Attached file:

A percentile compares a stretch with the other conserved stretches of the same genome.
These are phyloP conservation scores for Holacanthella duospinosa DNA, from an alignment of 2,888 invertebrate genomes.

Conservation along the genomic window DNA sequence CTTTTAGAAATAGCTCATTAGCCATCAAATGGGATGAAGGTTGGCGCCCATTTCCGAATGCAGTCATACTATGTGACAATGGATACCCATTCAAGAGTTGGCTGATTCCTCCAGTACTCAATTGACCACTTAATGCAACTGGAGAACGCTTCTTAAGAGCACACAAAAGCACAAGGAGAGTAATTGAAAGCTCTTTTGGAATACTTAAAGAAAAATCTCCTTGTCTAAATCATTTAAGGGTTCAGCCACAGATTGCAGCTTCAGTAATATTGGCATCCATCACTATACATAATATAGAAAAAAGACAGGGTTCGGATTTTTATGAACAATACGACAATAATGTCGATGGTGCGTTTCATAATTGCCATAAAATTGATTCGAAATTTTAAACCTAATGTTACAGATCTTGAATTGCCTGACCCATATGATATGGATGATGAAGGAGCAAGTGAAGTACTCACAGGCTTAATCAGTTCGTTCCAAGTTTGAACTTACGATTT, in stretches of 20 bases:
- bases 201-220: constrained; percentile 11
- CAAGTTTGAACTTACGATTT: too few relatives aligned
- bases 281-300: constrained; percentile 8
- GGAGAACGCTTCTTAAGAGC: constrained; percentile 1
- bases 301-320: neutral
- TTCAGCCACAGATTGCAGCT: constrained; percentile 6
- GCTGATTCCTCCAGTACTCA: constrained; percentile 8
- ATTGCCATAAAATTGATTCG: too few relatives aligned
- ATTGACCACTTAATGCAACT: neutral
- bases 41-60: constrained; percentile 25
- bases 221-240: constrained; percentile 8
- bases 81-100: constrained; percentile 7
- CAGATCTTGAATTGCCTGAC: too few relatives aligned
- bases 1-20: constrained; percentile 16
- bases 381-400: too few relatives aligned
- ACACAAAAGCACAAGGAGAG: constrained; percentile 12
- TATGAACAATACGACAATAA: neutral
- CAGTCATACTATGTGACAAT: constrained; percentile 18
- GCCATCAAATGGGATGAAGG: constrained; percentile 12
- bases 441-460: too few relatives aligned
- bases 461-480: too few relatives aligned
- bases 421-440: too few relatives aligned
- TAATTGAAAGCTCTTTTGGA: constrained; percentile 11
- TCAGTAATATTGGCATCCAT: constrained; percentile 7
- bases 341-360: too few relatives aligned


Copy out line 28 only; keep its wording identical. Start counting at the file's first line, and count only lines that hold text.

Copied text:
- bases 341-360: too few relatives aligned